Wednesday, 12 September 2012

Athletes Parade – Lion Puppets

Ok, so in my previous post I probably somewhat exaggerated the secrecy involved in this project for dramatic effect, but the Athletes Parade has been and gone now so I’m free to post to my heart’s content.  For those who don’t know, the Athletes Parade was a big event in London to mark the end of the Olympic Games, in which all the British Olympic and Paralympic athletes paraded by on floats, various important people made speeches, and the Red Arrows flew over Buckingham Palace trailing red white and blue smoke to mark the occasion.  All very nice indeed, however, the highlight of the event was clearly the two lion puppets based on the British Olympic Association &British Paralympic Association logos that headed up the parade.  Obviously.  And I am of course in no way biased by the fact that I helped make them.

Source - Flickr photoset: rubenarakelyan

Source - Belfast Telegraph

Source - Flickr photoset: rubenarakelyan

Aren’t they fantastic?  They were built by Kinetika, with Tony Mason and Iola Weir leading the make, and I was lucky enough to get involved for a couple of weeks in their Stratford studio.  I’d previously met the guys from Kinetika when they came to my university to help out with the flag-making for the Weymouth procession (more on that later!) and they were able to advise me on Helga’s construction too.

Working on the lions was really interesting.  It’s amazing how creative you can be with quite simple materials.  The frames for the lion heads were made entirely out of fibre glass and aluminium rods bent and bolted or taped into position.  These were then covered in fabric, and mounted on a purpose built backpack to be worn by the performer.  These were built along very similar lines to the backpack I made for Helga, except that instead of plastazote foam heated and moulded to echo the contour of the back, aquaplast was used in its place.  This was a very nifty material, quite rigid and plastic-y at room temperature, but when you heated it up in boiling water it would become quite limp and flexible, and so could be moulded over the back of a mannequin, returning to its original rigidity in 5 or 10 minutes.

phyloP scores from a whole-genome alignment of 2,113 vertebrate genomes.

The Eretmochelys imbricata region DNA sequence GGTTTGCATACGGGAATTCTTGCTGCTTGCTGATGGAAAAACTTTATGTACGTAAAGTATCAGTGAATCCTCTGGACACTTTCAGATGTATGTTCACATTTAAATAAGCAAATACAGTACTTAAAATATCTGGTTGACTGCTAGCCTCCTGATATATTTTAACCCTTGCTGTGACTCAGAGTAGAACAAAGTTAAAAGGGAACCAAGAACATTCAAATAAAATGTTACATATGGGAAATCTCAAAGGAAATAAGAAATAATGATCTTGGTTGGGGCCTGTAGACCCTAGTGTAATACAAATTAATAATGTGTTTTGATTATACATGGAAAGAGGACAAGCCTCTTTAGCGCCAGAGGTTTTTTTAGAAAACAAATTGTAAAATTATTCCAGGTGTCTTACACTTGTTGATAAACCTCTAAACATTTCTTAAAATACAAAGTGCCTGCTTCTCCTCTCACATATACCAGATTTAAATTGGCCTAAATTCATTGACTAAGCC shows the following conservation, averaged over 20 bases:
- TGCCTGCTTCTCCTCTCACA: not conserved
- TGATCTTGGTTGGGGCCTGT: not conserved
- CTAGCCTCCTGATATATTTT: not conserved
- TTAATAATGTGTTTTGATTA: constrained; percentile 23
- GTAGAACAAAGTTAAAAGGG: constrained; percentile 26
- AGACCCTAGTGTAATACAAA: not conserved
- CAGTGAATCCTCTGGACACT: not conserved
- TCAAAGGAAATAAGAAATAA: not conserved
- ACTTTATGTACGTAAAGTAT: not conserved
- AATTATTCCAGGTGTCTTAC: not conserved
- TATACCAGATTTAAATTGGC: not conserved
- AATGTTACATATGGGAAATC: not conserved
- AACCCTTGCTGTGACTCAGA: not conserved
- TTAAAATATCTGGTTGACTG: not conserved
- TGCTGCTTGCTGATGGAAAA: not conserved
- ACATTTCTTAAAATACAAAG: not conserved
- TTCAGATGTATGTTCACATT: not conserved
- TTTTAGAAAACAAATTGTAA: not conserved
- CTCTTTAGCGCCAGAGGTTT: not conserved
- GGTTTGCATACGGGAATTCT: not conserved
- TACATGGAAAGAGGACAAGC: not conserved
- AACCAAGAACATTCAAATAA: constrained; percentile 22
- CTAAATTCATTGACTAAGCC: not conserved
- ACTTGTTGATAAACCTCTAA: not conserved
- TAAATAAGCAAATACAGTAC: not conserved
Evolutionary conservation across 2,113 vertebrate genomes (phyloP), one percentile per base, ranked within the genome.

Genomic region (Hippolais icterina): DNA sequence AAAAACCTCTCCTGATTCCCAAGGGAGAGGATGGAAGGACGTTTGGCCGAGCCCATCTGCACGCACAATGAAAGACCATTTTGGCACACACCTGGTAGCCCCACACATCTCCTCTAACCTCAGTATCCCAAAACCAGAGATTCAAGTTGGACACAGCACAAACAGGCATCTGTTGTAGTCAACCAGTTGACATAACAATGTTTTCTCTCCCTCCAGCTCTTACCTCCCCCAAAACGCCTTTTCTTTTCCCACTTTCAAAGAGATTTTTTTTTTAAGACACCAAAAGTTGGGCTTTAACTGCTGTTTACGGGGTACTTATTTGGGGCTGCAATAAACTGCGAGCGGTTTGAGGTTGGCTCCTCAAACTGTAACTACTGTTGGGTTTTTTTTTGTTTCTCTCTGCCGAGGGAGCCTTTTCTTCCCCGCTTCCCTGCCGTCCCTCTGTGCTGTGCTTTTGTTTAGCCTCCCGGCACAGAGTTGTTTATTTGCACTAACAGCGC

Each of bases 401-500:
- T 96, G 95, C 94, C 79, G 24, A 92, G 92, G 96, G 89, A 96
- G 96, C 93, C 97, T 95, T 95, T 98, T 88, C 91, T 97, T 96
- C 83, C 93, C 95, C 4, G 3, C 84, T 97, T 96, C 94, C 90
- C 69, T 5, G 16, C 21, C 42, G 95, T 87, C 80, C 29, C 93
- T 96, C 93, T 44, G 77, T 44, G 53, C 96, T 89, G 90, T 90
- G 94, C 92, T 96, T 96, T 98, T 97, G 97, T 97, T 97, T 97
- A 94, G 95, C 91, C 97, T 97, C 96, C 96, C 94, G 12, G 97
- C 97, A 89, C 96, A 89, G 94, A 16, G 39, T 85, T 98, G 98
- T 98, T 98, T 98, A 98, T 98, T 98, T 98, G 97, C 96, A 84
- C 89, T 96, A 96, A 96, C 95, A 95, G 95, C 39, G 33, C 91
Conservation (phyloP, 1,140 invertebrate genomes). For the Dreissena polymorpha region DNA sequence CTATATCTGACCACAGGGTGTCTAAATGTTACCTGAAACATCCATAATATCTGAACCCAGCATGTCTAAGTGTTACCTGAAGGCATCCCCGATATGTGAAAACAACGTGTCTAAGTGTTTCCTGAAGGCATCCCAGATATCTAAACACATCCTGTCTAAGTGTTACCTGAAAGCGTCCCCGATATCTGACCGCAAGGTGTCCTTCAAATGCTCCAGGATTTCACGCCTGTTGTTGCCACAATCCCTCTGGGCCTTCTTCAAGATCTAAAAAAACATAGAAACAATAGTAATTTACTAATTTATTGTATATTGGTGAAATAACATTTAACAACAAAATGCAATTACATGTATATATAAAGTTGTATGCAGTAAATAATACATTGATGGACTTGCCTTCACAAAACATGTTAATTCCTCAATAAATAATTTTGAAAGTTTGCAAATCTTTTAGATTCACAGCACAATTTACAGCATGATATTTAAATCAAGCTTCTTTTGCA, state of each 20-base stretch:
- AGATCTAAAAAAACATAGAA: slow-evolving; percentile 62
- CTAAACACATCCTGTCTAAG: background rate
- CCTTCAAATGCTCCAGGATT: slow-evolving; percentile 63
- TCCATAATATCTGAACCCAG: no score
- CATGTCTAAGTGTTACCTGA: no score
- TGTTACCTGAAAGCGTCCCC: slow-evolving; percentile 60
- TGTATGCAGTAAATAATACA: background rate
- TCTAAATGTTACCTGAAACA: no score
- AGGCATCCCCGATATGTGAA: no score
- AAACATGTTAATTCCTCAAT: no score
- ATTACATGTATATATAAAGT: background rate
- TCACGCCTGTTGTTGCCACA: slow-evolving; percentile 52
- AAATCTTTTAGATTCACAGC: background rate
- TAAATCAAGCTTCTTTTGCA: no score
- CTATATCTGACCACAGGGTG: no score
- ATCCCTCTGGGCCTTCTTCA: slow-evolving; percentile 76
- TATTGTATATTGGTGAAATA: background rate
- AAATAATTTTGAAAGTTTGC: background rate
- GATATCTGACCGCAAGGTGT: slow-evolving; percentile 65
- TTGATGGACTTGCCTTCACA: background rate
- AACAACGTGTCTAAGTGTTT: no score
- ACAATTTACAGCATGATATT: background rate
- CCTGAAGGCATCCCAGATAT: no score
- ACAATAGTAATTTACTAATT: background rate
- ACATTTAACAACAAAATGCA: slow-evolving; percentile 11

Covering not finished yet, so you get better look at the frame

Inside of one of the lions from behind

Backpack - the aquaplast was also used for those 2 white channels that the aluminium slots into

The manes that flow out behind the lion heads and are held up by other performers were a massive job in themselves.  First getting the acres and acres of fabric all cut out, then binding it all with white bias binding, then roding it all up with fibre glass and nylon rods.  Knowing which rods to use seems to be an art form in and of itself, a whole ton of difference will ride on whether you’ve used a 3 or a 3 ½ mm diameter rod when it come to the movement of the mane in the end, and knowing which ones to use seems just to come with experience.
I thought I’d leave you with a few photos of other things that grabbed my attention from Kinetika’s studio whilst I was there. Enjoy!

(Hanging upside down from ceiling so I flipped the picture)

Next post:  Weymouth Parade (Helga’s debut!)

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